How to Make Money on a Toronto Condo Investment

Toronto Real Estate News

According to TREB Market Watch April 2018, the average price of a detached Toronto home tumbled 14.4 per cent over the last year. Along with declines in the average price of semi-detached homes and townhouses, the current market may worry some Toronto real estate investors. However, condo apartments are still ripe for investing, with a 3.2 per cent increase in their average price over the last year.

If you’re looking to make some money in the Toronto real estate market, a condo investment might be your best bet. Even with the stricter mortgage rules partially causing a downturn in property prices, condo apartments remain resilient against declines.

What’s more, a condo investment can also generate income through rent. And the Toronto condo rental business is piping hot right now. A 2018 Rental Housing report found that 47 per cent of households currently rent and that this percentage looks to rise in the coming years. As well, 65 per cent of these renters live in apartments with five or more stories—making high-rise developments a great investment opportunity. Lastly, the study found that 2017 had the lowest rental property vacancies in the past 16 years.

Both capital appreciation and rental income look enticing, but which one reign supreme? Toronto Real Estate Agent Jamie Sarner chimes in:

At the moment, capital appreciation beats out rental income when it comes to making money on your condo investment. Condo prices are so high that it’s hard to find rental income that can keep up with the amount that condos are appreciating.

While capital appreciation and rent will make you money, there are a few things to keep in mind to get the most return on investment.


To buy a property, you’ll likely need a 20 per cent downpayment, at least. However, it’s advisable to put down as much as you can. The more money can invest from the get-go, the less you’ll have to pay on a month-to-month basis moving forward. This can help make the cash flow (rental income – mortgage payments and other condo expenses) breakeven or positive. If you can’t put down enough money, it may lead to a monthly negative cash flow. Thus, leaving you with a new, monthly, out-of-pocketexpense.

Fees and Taxes

There’s more to a condo investment than scoring a low price. Make sure to check the condo’s maintenance fees before signing the deal. If you’re looking to hire a property management company, remember that this is another expense that will affect your month-to-month cash flow. Upon finding one, make sure that the property management company has fair and transparent fees. You can write off these costs as well as the interest from your mortgage payments to reduce the taxable amount from your rental income, which is taxed as ordinary income. An accountant can best advise on how to reduce your investment’s taxes.

Appreciation Isn’t Promised

It would be nice if property price appreciation occurs indefinitely but that’s close to impossible. There are always periods of price readjustments, where property prices fall, and these circumstances commonly bring out other financial problems which may force an investor to sell in a less-than-ideal period. And while condos are doing well at the moment, one study found that 866 transactions in 2017 failed to close and had sold for less money once it was put back onto the market later in the year. These transactions were most likely for detached homes which are currently facing price adjustments.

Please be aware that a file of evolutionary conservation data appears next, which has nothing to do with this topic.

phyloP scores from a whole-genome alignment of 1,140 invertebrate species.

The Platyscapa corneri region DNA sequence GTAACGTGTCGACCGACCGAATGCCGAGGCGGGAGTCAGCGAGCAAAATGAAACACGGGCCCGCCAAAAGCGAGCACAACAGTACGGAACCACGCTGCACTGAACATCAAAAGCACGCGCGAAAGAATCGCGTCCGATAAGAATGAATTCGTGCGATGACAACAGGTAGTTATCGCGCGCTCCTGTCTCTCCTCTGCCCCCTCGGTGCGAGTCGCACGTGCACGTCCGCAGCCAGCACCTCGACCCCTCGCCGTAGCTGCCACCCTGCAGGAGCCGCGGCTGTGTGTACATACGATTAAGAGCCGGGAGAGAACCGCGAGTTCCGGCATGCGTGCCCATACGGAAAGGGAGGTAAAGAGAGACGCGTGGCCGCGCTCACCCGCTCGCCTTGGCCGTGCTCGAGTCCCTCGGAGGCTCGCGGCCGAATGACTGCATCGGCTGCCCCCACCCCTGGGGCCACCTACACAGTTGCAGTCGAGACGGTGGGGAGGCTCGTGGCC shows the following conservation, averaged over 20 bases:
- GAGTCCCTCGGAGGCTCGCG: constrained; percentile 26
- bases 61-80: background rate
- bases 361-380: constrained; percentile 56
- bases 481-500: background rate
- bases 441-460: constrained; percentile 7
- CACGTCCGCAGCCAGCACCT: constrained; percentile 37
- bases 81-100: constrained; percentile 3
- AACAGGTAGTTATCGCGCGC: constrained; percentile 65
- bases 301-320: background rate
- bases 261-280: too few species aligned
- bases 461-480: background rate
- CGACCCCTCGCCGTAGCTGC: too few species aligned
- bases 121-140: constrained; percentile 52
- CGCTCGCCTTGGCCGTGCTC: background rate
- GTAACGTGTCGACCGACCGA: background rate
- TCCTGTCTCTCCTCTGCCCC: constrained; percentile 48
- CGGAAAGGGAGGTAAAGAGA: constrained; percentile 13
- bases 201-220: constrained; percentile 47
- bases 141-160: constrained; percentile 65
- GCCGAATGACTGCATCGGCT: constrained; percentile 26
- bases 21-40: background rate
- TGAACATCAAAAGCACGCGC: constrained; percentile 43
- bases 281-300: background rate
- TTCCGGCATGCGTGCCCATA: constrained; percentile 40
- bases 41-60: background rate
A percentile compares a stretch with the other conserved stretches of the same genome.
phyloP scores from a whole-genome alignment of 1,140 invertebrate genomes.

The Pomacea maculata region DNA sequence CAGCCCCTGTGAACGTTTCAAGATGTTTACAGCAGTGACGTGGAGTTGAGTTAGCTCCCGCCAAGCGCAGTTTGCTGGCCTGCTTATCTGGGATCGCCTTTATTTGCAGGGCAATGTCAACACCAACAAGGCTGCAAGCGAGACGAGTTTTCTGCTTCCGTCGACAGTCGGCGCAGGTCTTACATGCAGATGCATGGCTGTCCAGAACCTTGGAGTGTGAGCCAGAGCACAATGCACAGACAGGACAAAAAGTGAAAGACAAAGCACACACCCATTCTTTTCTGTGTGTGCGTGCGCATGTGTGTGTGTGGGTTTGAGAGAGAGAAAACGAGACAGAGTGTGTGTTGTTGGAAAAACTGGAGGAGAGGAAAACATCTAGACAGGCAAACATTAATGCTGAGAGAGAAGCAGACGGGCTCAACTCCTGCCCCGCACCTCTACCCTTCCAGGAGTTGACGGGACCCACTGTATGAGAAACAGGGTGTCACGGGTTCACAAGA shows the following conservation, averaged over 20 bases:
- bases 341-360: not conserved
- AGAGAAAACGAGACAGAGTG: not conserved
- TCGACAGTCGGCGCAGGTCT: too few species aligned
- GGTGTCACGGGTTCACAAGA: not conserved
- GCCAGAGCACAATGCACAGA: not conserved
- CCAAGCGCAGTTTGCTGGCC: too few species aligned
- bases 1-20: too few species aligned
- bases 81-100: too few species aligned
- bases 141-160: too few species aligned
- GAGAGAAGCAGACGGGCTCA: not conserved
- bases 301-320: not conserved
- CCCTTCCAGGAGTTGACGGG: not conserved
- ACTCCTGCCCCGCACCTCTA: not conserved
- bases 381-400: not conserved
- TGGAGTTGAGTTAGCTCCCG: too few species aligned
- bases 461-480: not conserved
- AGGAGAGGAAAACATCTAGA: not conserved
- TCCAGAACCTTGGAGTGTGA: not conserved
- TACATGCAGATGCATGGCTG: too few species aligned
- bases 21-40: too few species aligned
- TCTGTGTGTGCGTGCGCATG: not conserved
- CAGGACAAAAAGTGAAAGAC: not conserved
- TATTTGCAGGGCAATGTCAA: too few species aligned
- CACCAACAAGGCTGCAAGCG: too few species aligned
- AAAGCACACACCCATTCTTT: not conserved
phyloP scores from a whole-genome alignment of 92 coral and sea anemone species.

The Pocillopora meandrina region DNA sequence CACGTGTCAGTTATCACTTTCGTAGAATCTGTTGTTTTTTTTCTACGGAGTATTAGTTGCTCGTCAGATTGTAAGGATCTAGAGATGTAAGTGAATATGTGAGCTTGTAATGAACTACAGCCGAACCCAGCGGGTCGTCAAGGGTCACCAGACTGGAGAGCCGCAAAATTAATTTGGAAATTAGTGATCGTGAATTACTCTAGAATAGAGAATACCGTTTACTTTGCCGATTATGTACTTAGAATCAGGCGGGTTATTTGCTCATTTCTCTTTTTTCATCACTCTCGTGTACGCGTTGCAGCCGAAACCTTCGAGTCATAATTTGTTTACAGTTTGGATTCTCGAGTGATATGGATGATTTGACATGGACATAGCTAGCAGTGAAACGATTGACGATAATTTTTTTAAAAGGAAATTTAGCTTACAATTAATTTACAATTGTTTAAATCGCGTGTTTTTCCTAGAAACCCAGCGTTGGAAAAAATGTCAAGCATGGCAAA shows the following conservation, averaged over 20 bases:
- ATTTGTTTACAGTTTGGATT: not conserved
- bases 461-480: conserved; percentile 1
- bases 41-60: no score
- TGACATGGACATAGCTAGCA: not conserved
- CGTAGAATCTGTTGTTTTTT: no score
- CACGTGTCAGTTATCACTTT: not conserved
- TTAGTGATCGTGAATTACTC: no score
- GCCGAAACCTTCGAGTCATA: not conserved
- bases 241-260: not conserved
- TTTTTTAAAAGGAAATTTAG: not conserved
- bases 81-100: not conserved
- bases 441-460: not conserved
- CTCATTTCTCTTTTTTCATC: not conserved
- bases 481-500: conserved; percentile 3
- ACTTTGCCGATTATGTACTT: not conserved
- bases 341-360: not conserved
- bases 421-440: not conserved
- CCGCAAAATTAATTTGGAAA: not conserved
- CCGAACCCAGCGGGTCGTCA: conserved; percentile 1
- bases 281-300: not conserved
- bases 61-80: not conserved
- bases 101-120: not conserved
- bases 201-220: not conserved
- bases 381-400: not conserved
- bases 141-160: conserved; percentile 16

To prevent selling for less than what you paid, Sarner advises:

The number one thing to consider is buying [real estate] properly. You can’t necessarily control what you sell it for but you can control what you pay for it.

By keeping your buying price as low as possible, you shield yourself from capital depreciation.

Developers and Locations

To hedge against depreciation, it’s best to find a property with strong intrinsic value. This means a condo from a good developer in a good location. Especially if the condo is a pre-construction, researching the developer is highly important:

By buying from plans, you can’t fully see what you’re buying. That’s why it’s important to research the developer and make sure they have a good tracker record to understand the quality they deliver,

says Sarner.

The area is also important. Some locations may be good to rent out, but noise pollution and other problems can make it a poor place to buy. Buying in a bad location can lead to lower-than-average appreciation, or even depreciation. In terms of condo areas to purchase, Sarner suggests:

It’s very tough to recommend an area right now, but some upcoming projects on Dupont Street between Spadina and Dufferin look appealing. Most of them have yet to launch, but when they do, the price will likely skyrocket over the coming years. Yonge and Eglinton is also always a good bet with the Eglinton subway on its way in the next few years.

The Right People

As mentioned before, an accountant can provide plenty of insight into making the most out of your investment. They can help you find ways to reduce the tax you’re paying and also make sure you’re paying the right amount. This is true for both taxes on rental income and on capital gains tax, which is paid upon sale of the property.

Sarner also suggests hiring a lawyer when buying new developments:

Hiring a lawyer who understands new developments [is important] to know that everything is in place and that you’re getting a sound deal.

Hiring a real estate agent is also important for the condo investment process. They can help do due diligence on developers, know which areas are good investments, and look out for red flags when choosing your investment property.


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